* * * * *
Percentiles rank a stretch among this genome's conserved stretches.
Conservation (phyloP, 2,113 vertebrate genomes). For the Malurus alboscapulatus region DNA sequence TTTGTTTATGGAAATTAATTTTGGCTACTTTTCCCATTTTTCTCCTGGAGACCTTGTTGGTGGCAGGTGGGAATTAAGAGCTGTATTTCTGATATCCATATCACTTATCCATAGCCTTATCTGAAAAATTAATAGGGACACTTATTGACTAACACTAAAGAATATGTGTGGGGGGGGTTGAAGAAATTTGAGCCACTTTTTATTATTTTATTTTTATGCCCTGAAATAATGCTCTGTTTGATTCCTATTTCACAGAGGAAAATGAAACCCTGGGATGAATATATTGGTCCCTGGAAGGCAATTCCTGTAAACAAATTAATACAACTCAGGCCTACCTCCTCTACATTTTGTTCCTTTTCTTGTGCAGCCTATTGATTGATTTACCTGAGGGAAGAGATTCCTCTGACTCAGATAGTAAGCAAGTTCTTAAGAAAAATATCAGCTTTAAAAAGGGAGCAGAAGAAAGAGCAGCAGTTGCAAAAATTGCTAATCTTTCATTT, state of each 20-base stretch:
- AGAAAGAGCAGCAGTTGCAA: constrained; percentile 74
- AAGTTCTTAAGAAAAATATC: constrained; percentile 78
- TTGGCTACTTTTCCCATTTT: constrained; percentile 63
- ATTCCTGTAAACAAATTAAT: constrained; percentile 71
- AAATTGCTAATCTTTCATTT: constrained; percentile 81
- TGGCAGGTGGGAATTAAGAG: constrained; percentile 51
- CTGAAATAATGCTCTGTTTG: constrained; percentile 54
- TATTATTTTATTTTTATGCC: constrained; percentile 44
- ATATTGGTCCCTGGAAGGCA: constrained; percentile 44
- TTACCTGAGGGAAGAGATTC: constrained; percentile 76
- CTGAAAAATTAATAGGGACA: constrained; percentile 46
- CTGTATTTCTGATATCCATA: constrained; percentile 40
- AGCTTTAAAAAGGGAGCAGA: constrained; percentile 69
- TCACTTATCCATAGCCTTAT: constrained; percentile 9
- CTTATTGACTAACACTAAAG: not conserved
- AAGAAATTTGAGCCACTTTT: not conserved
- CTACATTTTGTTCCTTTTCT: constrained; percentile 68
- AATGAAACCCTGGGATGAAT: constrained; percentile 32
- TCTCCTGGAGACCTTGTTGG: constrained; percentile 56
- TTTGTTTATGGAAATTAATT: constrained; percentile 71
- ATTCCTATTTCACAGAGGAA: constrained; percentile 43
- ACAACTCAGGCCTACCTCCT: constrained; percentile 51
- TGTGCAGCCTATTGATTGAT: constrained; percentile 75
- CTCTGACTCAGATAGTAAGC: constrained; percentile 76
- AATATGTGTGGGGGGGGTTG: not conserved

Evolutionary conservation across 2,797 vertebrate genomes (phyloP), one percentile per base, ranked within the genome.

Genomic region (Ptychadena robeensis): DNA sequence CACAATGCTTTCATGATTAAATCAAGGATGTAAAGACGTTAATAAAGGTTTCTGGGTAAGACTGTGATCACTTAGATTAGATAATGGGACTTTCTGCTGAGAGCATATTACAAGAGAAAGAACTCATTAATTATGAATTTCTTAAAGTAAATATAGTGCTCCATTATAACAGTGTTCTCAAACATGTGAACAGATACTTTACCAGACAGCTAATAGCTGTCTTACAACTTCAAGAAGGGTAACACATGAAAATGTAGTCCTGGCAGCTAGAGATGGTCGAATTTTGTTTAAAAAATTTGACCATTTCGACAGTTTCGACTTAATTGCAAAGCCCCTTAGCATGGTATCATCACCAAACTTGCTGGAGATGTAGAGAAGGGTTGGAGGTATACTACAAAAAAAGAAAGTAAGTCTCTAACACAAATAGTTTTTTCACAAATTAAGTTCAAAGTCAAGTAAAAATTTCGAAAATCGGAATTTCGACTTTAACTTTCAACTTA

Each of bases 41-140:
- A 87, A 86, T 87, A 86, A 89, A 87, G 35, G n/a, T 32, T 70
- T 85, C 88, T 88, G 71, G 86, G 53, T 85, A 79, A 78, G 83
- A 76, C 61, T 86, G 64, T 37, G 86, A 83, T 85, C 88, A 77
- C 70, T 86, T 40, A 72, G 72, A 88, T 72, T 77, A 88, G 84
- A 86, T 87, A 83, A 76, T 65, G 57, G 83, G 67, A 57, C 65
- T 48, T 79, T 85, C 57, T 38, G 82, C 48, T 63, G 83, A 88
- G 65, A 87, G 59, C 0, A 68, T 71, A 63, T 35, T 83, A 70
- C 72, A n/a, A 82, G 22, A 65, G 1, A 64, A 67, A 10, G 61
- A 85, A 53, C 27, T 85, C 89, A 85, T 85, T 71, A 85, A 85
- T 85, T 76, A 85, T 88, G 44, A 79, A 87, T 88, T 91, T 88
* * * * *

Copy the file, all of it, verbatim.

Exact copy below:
Percentiles rank a stretch among this genome's conserved stretches.
Conservation (phyloP, 2,113 vertebrate genomes). For the Malurus alboscapulatus region DNA sequence TTTGTTTATGGAAATTAATTTTGGCTACTTTTCCCATTTTTCTCCTGGAGACCTTGTTGGTGGCAGGTGGGAATTAAGAGCTGTATTTCTGATATCCATATCACTTATCCATAGCCTTATCTGAAAAATTAATAGGGACACTTATTGACTAACACTAAAGAATATGTGTGGGGGGGGTTGAAGAAATTTGAGCCACTTTTTATTATTTTATTTTTATGCCCTGAAATAATGCTCTGTTTGATTCCTATTTCACAGAGGAAAATGAAACCCTGGGATGAATATATTGGTCCCTGGAAGGCAATTCCTGTAAACAAATTAATACAACTCAGGCCTACCTCCTCTACATTTTGTTCCTTTTCTTGTGCAGCCTATTGATTGATTTACCTGAGGGAAGAGATTCCTCTGACTCAGATAGTAAGCAAGTTCTTAAGAAAAATATCAGCTTTAAAAAGGGAGCAGAAGAAAGAGCAGCAGTTGCAAAAATTGCTAATCTTTCATTT, state of each 20-base stretch:
- AGAAAGAGCAGCAGTTGCAA: constrained; percentile 74
- AAGTTCTTAAGAAAAATATC: constrained; percentile 78
- TTGGCTACTTTTCCCATTTT: constrained; percentile 63
- ATTCCTGTAAACAAATTAAT: constrained; percentile 71
- AAATTGCTAATCTTTCATTT: constrained; percentile 81
- TGGCAGGTGGGAATTAAGAG: constrained; percentile 51
- CTGAAATAATGCTCTGTTTG: constrained; percentile 54
- TATTATTTTATTTTTATGCC: constrained; percentile 44
- ATATTGGTCCCTGGAAGGCA: constrained; percentile 44
- TTACCTGAGGGAAGAGATTC: constrained; percentile 76
- CTGAAAAATTAATAGGGACA: constrained; percentile 46
- CTGTATTTCTGATATCCATA: constrained; percentile 40
- AGCTTTAAAAAGGGAGCAGA: constrained; percentile 69
- TCACTTATCCATAGCCTTAT: constrained; percentile 9
- CTTATTGACTAACACTAAAG: not conserved
- AAGAAATTTGAGCCACTTTT: not conserved
- CTACATTTTGTTCCTTTTCT: constrained; percentile 68
- AATGAAACCCTGGGATGAAT: constrained; percentile 32
- TCTCCTGGAGACCTTGTTGG: constrained; percentile 56
- TTTGTTTATGGAAATTAATT: constrained; percentile 71
- ATTCCTATTTCACAGAGGAA: constrained; percentile 43
- ACAACTCAGGCCTACCTCCT: constrained; percentile 51
- TGTGCAGCCTATTGATTGAT: constrained; percentile 75
- CTCTGACTCAGATAGTAAGC: constrained; percentile 76
- AATATGTGTGGGGGGGGTTG: not conserved

Evolutionary conservation across 2,797 vertebrate genomes (phyloP), one percentile per base, ranked within the genome.

Genomic region (Ptychadena robeensis): DNA sequence CACAATGCTTTCATGATTAAATCAAGGATGTAAAGACGTTAATAAAGGTTTCTGGGTAAGACTGTGATCACTTAGATTAGATAATGGGACTTTCTGCTGAGAGCATATTACAAGAGAAAGAACTCATTAATTATGAATTTCTTAAAGTAAATATAGTGCTCCATTATAACAGTGTTCTCAAACATGTGAACAGATACTTTACCAGACAGCTAATAGCTGTCTTACAACTTCAAGAAGGGTAACACATGAAAATGTAGTCCTGGCAGCTAGAGATGGTCGAATTTTGTTTAAAAAATTTGACCATTTCGACAGTTTCGACTTAATTGCAAAGCCCCTTAGCATGGTATCATCACCAAACTTGCTGGAGATGTAGAGAAGGGTTGGAGGTATACTACAAAAAAAGAAAGTAAGTCTCTAACACAAATAGTTTTTTCACAAATTAAGTTCAAAGTCAAGTAAAAATTTCGAAAATCGGAATTTCGACTTTAACTTTCAACTTA

Each of bases 41-140:
- A 87, A 86, T 87, A 86, A 89, A 87, G 35, G n/a, T 32, T 70
- T 85, C 88, T 88, G 71, G 86, G 53, T 85, A 79, A 78, G 83
- A 76, C 61, T 86, G 64, T 37, G 86, A 83, T 85, C 88, A 77
- C 70, T 86, T 40, A 72, G 72, A 88, T 72, T 77, A 88, G 84
- A 86, T 87, A 83, A 76, T 65, G 57, G 83, G 67, A 57, C 65
- T 48, T 79, T 85, C 57, T 38, G 82, C 48, T 63, G 83, A 88
- G 65, A 87, G 59, C 0, A 68, T 71, A 63, T 35, T 83, A 70
- C 72, A n/a, A 82, G 22, A 65, G 1, A 64, A 67, A 10, G 61
- A 85, A 53, C 27, T 85, C 89, A 85, T 85, T 71, A 85, A 85
- T 85, T 76, A 85, T 88, G 44, A 79, A 87, T 88, T 91, T 88